University of Dubuque

UD Headline News
UD News Search
  View Archived News Articles:
Select A Year
2013 2012 2011 2010 2009 2008 2007 2006 2005 2004 2003
January 18, 2005
UD Seminary Receives $100,000 Grant for Native American Lay Pastors Program

The University of Dubuque Theological Seminary has recently received a four-year grant of $100,000 from The Henry Luce Foundation to start a pilot program for Native American commissioned lay pastors (CLP).

"This gift will enable us to address the need for leadership in Native American and Native Alaskan Presbyterian churches," Bradley Longfield, vice president and dean of the seminary, said after receiving notification of the award."For over three decades UDTS has taken a leadership role in the Native American Theological Education. This grant is a strong affirmation of our efforts to strengthen Native American ministry for the church."

The goal of the pilot program is to nurture Native American church leadership by offering a top-quality online and intensive residential theological education to Native Americans called by their local presbyteries to become commissioned lay pastors in the Presbyterian Church (USA). Because Presbyterian churches that serve Native American communities often have difficulty calling full-time, seminary-educated pastors, CLPs serve an important role in these churches. Inasmuch as lay pastors are certified by their presbyteries, not the seminary, the program will work closely with local presbyteries.

The context-specific approach of the Native American CLP Training Program will combine distance- and residential-education components in order to ensure effective learning. During the academic year, students will take courses online, work with a mentor appointed by their home presbytery, and converse with faculty and fellow students regularly. The residential component will bring together these Native American lay pastor candidates for one week each of four consecutive summers for orientation, community building, worship, review of online course content, and discussion of topics specific to Native American communities.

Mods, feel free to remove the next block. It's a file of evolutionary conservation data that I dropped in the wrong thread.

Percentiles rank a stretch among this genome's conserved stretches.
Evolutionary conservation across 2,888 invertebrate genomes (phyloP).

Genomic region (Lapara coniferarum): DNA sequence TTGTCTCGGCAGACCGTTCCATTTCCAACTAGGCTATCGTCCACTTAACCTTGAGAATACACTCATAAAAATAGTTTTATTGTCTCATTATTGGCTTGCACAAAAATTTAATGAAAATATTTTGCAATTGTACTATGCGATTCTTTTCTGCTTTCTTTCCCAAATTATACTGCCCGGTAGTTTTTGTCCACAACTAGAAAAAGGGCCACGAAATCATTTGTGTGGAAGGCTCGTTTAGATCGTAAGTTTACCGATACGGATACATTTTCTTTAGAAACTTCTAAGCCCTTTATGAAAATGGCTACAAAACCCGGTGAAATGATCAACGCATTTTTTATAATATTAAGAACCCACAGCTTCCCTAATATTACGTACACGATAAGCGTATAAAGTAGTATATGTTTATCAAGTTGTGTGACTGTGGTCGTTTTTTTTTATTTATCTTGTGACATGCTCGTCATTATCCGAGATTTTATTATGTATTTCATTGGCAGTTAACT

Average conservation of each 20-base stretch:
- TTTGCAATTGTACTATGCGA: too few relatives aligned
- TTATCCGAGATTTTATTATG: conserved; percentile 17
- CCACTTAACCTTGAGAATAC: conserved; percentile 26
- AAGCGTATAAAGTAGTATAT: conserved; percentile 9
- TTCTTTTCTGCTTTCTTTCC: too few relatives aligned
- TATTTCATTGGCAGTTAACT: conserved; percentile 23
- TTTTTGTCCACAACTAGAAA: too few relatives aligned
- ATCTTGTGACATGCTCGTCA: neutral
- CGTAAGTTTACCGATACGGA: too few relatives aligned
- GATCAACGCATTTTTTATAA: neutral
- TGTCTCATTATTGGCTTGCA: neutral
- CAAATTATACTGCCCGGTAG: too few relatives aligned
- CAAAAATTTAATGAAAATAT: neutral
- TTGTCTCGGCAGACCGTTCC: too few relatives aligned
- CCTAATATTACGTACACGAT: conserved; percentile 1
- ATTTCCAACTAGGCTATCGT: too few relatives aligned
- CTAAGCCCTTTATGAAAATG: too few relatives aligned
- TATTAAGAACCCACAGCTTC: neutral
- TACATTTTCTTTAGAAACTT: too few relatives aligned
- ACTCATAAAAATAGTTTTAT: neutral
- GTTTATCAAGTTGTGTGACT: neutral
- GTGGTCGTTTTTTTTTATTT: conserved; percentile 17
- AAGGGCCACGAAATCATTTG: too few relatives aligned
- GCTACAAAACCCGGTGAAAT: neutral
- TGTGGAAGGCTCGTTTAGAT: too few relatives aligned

The Henry Luce Foundation, providing this grant, was established in 1936 by the late Henry R. Luce, the co-founder and editor-in-chief of Time Inc. Today it has assets of about $700 million, and has been a long time supporter of post-graduate theological education through American seminaries and divinity schools. Other interests include the interdisciplinary initiatives in higher education; increased understanding between Asia and the United States; opportunities for women in science and engineering; and environmental and public policy programs.

With the awarding of this grant, the University of Dubuque Theological Seminary will foster its mission to "advance the ministry and mission of the church of Jesus Christ by preparing women and men for faithful, compassionate, and effective pastoral and lay ministry to congregations, with special attention to rural and Native American constituencies."